And it came to pass, after Migron…

[Be-Ahavah U-Be-Emunah – Noach 5772 – translated by R. Blumberg]

Question: The terrible wound inflicted upon my flesh at Migron has not yet healed. It can never heal. In the middle of the night, they brutally dragged us out as though we were criminals. Young boys and young girls included. Little children in pajamas. Violence. Cruelty. “We are just following orders!” There was no one to talk to. Arabs threw our possessions out the window, breaking some of them in the process. That’s right- they used an Arab moving company to take us away. They touched the women and the girls obscenely. Big heroes for dealing with children! Somebody fainted, but they didn’t let the ambulance corps come near.
Unprecedented! The whole thing was just so pathetic, just so wretched.
Germans banished my grandmother and grandfather from their homes and told them, “Go to Palestine!” And here the Jews chase us out of our homes, at Katif and at Migron. Hearts of stone. Such a heavy blow! And now this country of mine is betraying me. The IDF is betraying me. Enough! It’s no longer my country. I don’t love it any more. I no longer feel attached to it. I am angry at it. I hate it…

Answer: Dear friend! I weep at the sound of your lament. It doesn’t matter whether I shed my tears publicly. Inside I weep. It really is terrible! But what shall we do? What do you suggest? In our country, we are all different, and we are pulling in different directions.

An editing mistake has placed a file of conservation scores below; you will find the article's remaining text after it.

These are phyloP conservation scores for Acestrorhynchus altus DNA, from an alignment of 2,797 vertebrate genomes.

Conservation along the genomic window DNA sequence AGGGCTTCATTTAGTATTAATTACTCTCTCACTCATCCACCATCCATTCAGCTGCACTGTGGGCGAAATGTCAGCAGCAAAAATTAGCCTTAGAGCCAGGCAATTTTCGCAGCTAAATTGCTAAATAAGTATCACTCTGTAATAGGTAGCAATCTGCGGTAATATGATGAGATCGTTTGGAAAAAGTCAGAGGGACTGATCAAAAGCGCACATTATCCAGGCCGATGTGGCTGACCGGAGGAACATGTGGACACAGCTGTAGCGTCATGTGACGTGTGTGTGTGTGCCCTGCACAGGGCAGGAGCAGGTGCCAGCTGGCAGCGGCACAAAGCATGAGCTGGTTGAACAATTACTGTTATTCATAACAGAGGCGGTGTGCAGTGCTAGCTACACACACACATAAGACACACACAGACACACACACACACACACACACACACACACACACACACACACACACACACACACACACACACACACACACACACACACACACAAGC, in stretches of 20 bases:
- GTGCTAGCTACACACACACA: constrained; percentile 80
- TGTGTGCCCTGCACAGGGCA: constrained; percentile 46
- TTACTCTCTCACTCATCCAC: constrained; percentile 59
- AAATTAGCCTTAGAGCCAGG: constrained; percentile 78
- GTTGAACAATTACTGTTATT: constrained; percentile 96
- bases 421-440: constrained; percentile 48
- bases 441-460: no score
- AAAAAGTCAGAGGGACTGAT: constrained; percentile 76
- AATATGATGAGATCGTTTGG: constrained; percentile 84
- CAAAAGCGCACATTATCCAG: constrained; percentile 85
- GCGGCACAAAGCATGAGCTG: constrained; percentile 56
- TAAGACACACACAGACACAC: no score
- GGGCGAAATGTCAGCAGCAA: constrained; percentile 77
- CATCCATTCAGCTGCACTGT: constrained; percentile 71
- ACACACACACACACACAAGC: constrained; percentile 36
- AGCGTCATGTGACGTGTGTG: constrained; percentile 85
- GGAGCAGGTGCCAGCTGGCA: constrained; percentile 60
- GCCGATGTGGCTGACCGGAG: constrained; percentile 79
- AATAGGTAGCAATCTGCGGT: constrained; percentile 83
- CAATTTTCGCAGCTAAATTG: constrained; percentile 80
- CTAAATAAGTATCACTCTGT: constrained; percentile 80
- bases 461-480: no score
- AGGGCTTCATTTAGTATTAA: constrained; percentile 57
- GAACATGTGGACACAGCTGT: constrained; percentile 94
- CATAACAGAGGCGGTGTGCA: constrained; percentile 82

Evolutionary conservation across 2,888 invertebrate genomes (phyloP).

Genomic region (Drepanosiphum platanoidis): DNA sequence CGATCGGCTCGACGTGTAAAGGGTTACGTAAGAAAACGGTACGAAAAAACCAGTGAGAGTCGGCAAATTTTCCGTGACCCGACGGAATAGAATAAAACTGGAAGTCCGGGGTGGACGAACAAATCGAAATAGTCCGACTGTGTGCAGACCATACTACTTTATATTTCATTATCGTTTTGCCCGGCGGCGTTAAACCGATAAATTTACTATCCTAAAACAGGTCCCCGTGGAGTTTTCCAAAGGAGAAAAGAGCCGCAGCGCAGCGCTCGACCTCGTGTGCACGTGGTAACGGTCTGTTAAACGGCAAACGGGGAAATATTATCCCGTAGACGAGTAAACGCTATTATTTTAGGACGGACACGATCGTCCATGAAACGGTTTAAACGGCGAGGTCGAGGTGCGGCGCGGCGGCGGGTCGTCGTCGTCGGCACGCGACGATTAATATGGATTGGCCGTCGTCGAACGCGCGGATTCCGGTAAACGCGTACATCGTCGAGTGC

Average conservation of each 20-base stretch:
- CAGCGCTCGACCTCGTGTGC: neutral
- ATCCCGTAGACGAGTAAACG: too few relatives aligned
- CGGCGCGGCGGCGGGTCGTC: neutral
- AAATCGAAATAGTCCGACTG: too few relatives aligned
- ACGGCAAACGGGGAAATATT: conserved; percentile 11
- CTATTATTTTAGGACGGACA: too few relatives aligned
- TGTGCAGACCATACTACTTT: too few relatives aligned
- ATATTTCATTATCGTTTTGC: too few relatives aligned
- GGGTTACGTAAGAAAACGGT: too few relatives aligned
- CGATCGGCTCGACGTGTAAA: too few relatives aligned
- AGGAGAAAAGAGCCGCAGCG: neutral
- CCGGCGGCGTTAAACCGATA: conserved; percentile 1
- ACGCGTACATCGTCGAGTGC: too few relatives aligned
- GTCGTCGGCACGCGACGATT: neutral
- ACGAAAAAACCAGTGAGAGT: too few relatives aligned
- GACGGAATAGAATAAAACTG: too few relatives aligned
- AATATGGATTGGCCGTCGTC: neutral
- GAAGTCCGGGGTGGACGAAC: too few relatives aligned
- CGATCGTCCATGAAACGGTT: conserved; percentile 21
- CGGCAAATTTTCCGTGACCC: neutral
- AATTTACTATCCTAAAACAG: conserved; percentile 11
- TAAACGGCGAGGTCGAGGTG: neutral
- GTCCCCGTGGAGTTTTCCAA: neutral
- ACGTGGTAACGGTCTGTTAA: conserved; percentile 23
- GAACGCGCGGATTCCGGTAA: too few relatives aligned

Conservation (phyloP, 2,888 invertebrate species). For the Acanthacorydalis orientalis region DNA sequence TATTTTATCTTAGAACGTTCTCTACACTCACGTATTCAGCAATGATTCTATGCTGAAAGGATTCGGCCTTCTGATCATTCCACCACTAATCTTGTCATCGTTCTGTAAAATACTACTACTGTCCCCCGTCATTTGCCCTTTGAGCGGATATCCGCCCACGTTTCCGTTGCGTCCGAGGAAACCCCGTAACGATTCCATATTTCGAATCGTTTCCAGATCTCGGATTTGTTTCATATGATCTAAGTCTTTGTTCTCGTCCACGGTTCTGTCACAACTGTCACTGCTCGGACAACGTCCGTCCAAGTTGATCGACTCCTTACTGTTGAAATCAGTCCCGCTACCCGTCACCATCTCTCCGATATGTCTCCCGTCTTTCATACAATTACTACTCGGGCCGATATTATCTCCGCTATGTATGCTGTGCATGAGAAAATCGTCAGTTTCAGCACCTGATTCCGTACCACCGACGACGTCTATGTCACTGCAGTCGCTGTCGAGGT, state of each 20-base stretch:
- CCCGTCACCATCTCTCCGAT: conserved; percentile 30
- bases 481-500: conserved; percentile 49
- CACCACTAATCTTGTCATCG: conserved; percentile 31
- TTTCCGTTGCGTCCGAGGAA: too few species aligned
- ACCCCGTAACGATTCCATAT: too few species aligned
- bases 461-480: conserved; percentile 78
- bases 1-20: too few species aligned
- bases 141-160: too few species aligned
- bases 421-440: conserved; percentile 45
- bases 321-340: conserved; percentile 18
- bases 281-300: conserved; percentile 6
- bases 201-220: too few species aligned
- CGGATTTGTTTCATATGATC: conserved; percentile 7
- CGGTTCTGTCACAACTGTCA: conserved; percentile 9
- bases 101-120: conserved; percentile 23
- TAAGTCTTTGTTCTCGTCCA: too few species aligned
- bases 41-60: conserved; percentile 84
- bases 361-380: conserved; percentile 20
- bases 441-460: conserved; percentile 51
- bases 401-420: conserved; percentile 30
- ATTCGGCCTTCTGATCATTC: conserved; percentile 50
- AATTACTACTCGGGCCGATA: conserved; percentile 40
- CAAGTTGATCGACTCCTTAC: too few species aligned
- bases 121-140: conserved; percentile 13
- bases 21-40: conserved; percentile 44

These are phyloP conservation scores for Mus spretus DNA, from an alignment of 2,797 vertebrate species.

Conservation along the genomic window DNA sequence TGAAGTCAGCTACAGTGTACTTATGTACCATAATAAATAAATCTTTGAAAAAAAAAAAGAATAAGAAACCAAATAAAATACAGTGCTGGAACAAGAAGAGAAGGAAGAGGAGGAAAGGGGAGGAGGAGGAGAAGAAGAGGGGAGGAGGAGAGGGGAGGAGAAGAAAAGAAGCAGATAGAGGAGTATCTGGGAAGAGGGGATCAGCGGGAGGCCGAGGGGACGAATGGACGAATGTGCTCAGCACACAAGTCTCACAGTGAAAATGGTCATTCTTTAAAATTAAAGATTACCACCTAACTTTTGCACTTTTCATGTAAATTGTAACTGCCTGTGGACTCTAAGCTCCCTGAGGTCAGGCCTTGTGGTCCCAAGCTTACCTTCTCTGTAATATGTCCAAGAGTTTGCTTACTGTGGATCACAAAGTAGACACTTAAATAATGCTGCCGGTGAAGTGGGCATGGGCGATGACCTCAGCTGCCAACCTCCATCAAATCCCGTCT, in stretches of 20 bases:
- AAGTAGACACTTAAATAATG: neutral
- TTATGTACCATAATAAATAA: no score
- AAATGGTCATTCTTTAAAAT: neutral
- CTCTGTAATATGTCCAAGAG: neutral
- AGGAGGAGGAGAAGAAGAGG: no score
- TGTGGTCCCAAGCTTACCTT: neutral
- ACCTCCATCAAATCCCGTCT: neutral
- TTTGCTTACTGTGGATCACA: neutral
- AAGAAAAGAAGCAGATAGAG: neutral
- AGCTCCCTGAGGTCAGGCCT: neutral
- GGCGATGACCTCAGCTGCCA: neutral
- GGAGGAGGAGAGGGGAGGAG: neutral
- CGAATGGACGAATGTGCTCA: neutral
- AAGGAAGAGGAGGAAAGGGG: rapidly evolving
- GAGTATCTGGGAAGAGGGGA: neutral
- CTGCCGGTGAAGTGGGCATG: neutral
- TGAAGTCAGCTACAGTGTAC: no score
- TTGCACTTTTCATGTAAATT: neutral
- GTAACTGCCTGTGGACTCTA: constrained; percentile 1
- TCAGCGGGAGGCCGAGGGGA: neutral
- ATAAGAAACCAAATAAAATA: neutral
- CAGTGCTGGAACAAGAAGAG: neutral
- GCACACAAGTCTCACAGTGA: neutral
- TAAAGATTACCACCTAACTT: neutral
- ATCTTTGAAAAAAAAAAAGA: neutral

I fear that Gush Katif and Migron will not be the last instances of this sort. I hope and pray that I am wrong, and I strive to keep more from happening, but I can’t promise it won’t be. There are liable to be more harsh conflicts like these. So what shall we do? Shall you establish your own private country that fits your worldview?! Shall every group establish its own country? We are in this together for better or for worse.
In the last year of his life, every Saturday night, Rabbenu Ha-Rav Tzvi Yehuda Kook would repeat the same expression: “nerves of steel”. Apparently he foresaw that we would need nerves of steel to face the new week.